A healthcare assistant isn’t a registered nurse, but they have been trained to help with personal care like:

  • keeping clean
  • dressing
  • eating and drinking
  • using the toilet
  • incontinence care

They can also assist with medications, if they have the right training.

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When you’re receiving end of life care at home, this will often be led by your GP but could be led by a hospital consultant. The person in charge of your care will:

  • help you and your family manage your physical needs
  • help with arrangements for your social, psychological and spiritual needs at the end of life
  • explain what’s happening with your condition, and what the prognosis is
  • make sure that you have access to the medical and nursing care you need, 24 hours a day, seven days a week  ̶  this means checking there’s an arrangement in place for any needs you might have at night, at the weekend and on holidays
  • prescribe medications and other treatments to manage pain and symptoms, possibly including a Just In Case box kept in your home with medicines you might need in a crisis

You may also meet a palliative care physician, a consultant that specialises in care of the dying. They have advanced skills and can provide treatment to manage difficult pain and symptoms. They mostly work in hospitals and hospices, and they may offer advice to GPs. In some areas, a palliative care physician may be able to visit your home.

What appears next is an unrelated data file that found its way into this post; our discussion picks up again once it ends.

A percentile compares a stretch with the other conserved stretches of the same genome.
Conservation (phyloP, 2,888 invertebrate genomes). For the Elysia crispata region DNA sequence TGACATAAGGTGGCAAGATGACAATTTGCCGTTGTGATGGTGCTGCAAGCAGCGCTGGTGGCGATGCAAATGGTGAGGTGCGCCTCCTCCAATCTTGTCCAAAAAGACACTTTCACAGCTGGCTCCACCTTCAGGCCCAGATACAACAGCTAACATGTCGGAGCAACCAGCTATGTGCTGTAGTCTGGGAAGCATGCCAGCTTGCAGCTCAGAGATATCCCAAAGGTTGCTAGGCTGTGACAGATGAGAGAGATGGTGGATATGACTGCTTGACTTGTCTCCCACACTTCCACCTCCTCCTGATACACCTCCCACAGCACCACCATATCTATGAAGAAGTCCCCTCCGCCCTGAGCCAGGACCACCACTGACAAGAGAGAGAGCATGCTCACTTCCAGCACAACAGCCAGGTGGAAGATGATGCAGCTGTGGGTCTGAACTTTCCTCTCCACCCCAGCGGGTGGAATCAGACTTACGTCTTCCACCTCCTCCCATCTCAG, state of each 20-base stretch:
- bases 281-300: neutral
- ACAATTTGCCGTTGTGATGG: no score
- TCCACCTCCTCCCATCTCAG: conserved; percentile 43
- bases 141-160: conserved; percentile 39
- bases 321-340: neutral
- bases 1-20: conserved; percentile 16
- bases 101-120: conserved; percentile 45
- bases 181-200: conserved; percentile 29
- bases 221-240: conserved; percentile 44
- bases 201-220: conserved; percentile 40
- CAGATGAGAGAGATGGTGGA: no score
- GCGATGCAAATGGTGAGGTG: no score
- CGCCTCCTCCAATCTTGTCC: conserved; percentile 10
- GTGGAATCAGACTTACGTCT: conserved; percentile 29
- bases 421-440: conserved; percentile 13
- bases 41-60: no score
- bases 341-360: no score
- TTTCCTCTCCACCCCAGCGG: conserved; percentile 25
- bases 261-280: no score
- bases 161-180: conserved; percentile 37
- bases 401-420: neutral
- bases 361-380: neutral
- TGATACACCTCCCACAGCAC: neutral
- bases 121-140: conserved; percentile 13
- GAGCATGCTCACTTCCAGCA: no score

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Clinical nurse specialists

Clinical nurse specialists work in all settings (home, hospital and hospice). They work in teams, usually supported by a specialist palliative care doctor. They have specialist skills and will coordinate much of the care. They assess symptoms and advise on appropriate treatments.

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These are trained and qualified healthcare professionals who can help with a wide range of practical and physical problems.


They are trained to help with and improve physical problems which include managing reduced mobility, pain and breathlessness.

Occupational therapists

They can help you make adjustments to your home and help you find ways of continuing to carry out day to day activities.

Speech and language therapists

They can help you with communication problems and may help you with swallowing difficulties.


They can advise you on your dietary needs and ensure you have the correct food if you have problems swallowing.

If you think a therapist could help you, ask your doctor or nurse how to get this care. If there’s no therapist in your area, there may be a specially trained nurse or doctor who can provide similar services.